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  Mission San Luis

Mission San Luis

Mission San Luis, a National Historic Landmark site located in Tallahassee, Florida, was one of more than 100 mission settlements established in Spanish Florida between the 1560s and 1690s. Between 1656 and 1704, more than 1,400 Apalachee Indians and Spaniards lived at the mission. San Luis was a principal village of the Apalachee Indians and home of one of their most powerful leaders. San Luis was also the Spaniards' westernmost military, religious, and administrative headquarters. In 1983, the State of Florida purchased the property where the mission was located and began the research necessary to begin to present its story to the public. This story has been developed by painstaking archaeological excavations as well as through the translation of 17th- and 18th-century documents from Spanish archives. San Luis is the most thoroughly documented and archaeologically investigated mission in the Southeast.

In 2001, work began to install a new visitor orientation exhibit in the Messer House, a 20th-century structure located on the site. Completed in May 2002, the Visitor Center orientation exhibit at Mission San Luis provides visitors with an orientation to the site and an introduction to a subject and time period that is unfamiliar to many visitors. Its various elements prepare the audience for their tour of the National Historic Landmark site, the reconstructed buildings, and the ongoing costumed living history program that they will encounter. There are numerable hands-on, touch, and smell opportunities outside in the living history area including furnishings, buildings, gardens, costumes, and more. This exhibit provides a framework for beginning to understand the complexities of a multi-cultural 17th-century community.

Drawers, located underneath display cases, hold artifacts for visitors to see and touch.
Museum drawers offer an opportunity for visitors to touch artifacts.

The orientation video is closed captioned, but does not have audio description at this time. Mission San Luis has identified this as an area needing improvement. They are currently planning to either add audio description utilizing wands or possibly create a whole new video. The entire exhibit text is presented in both Spanish and English, including the audio tour. The audio tour utilizes T-Coil Compatible Listening Wands which interact with T-Coil-enabled hearing aids to boost sound for visitors with mild to moderate hearing loss. There is an audio-descriptive site orientation tour for people who are blind or who have low vision, scripted by a staff member trained by The Washington Ear, a non-profit organization providing reading and information services. This tour includes further information such as exhibit text, room layout and description of tactile items. Written text for all audio elements is provided in both English and Spanish.

A museum visitor touches a three dimensional archaeology profile of a trash pit.
Archaeology profiles are recreated to enable visitors to see and touch artifacts.

The exhibit includes hands-on interactive elements that enhance the story for all visitors, including a bronze three-dimensional topographic map of the site and recreated archaeology profiles that enable visitors to both see and touch artifacts. The visitor brochure and site guide, as well as the 193-page book on Mission San Luis, have been translated into Braille. A large print version is also available. The outdoor site itself has accessible pathways to the Visitor Center and to the recreated historic buildings. The interior orientation exhibit, gift shop and theatre are designed to accommodate easy mobility for visitors using wheelchairs. Accessible public restrooms and water fountains are also available.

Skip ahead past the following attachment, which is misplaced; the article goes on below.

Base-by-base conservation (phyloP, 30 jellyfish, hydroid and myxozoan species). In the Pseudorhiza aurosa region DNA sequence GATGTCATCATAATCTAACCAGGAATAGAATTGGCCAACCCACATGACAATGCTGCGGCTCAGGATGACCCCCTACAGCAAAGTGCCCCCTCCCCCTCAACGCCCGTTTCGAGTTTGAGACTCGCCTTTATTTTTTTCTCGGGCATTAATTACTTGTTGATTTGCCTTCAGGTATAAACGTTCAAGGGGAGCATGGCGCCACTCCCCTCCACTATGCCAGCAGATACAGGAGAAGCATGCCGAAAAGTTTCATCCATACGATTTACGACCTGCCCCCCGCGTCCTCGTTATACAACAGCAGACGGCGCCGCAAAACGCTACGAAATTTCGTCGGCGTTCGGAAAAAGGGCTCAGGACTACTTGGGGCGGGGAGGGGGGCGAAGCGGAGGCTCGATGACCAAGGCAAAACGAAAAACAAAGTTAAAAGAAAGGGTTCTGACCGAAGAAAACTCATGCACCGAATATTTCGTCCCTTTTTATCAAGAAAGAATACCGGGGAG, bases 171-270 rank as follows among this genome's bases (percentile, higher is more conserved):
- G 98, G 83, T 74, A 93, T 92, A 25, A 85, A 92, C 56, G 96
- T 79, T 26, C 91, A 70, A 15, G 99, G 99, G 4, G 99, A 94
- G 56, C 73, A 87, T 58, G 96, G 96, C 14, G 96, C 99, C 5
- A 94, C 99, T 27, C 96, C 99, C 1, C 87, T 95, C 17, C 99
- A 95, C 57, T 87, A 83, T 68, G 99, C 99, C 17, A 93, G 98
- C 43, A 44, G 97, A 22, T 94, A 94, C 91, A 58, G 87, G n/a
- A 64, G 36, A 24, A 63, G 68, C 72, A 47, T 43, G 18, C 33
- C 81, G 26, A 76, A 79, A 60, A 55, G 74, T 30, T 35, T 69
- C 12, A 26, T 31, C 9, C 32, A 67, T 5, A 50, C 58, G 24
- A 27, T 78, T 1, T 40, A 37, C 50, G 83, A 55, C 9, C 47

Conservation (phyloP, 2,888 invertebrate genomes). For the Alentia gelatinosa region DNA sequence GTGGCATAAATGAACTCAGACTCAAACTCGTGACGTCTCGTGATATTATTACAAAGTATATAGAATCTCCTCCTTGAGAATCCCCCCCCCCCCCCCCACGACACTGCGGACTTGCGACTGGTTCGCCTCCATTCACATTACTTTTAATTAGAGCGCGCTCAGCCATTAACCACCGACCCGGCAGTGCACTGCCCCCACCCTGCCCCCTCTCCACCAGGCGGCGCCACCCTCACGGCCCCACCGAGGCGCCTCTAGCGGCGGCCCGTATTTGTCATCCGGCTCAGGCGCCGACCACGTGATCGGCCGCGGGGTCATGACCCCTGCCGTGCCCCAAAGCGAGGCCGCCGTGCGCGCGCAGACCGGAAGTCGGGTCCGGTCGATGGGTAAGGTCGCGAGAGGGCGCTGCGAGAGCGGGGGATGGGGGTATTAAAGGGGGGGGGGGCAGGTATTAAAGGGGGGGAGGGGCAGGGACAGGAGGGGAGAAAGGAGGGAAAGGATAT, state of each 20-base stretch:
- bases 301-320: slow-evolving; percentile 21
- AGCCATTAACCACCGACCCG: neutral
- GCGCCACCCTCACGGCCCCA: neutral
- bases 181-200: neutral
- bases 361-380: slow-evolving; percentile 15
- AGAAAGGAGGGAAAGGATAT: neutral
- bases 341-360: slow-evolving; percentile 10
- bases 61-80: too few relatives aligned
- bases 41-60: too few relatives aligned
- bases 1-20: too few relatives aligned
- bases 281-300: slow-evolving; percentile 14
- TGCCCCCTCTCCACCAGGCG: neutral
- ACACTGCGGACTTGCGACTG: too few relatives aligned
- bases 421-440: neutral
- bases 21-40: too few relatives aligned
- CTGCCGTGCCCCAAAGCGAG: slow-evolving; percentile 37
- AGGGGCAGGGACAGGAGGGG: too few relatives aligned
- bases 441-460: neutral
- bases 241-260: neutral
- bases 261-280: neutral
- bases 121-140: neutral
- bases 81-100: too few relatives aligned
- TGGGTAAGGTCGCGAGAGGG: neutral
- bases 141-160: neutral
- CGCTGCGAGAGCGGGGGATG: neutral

It is the intent of the interpretive plan that the visitor, armed with a clear outline provided by the visitor center exhibit, can move outside to the site and its reconstructed buildings and recreated landscapes. The living history program is by nature an experiential process for the visitor. Visitors are encouraged to use their senses, to touch, and to ask questions. The living history staff demonstrates crafts and seasonal activities and explains that they too are part of the process of discovering more about the mission community.

Museum visitors touch a three dimensional bronze topographic map.
Museum visitors can touch the three dimensional bronze topographic map to better understand the archaeological layout.

Accessibility is a key element of the design and content of Mission San Luis. Bringing the rich story of the Mission's past to the widest possible audience is a goal that informed many of the decisions reached by the team of archaeologists, curators, designers, educators, consultants, and fabricators who collaborated on a new orientation exhibit that opened in May 2002. With input and assistance from the Florida Division of Blind Services Director Craig Kiser and staff, the exhibit includes hands-on interactive elements that enhance the tour experience for all visitors.

Synergy Design of Tallahassee, Florida, exhibit designers, and Creative Arts Unlimited of Pinellas Park, Florida, exhibit fabricators, were instrumental in the planning and implementation of the exhibit's accessibility features.

Synergy Design Group
1110 Capital Circle Northeast, Suite G
Tallahassee, FL 32301
(850) 513-1900
Creative Arts Unlimited
730 70th Ave N.
Pinellas Park, FL 33781
(727) 525-2066
Website: http://www.creativeartsinc.com

We appreciate the assistance from Karin Stanford on the description of Mission San Luis. If you would like further information, please contact her at:
Mission San Luis
2020 W. Mission Road
Tallahassee, Fl 32304

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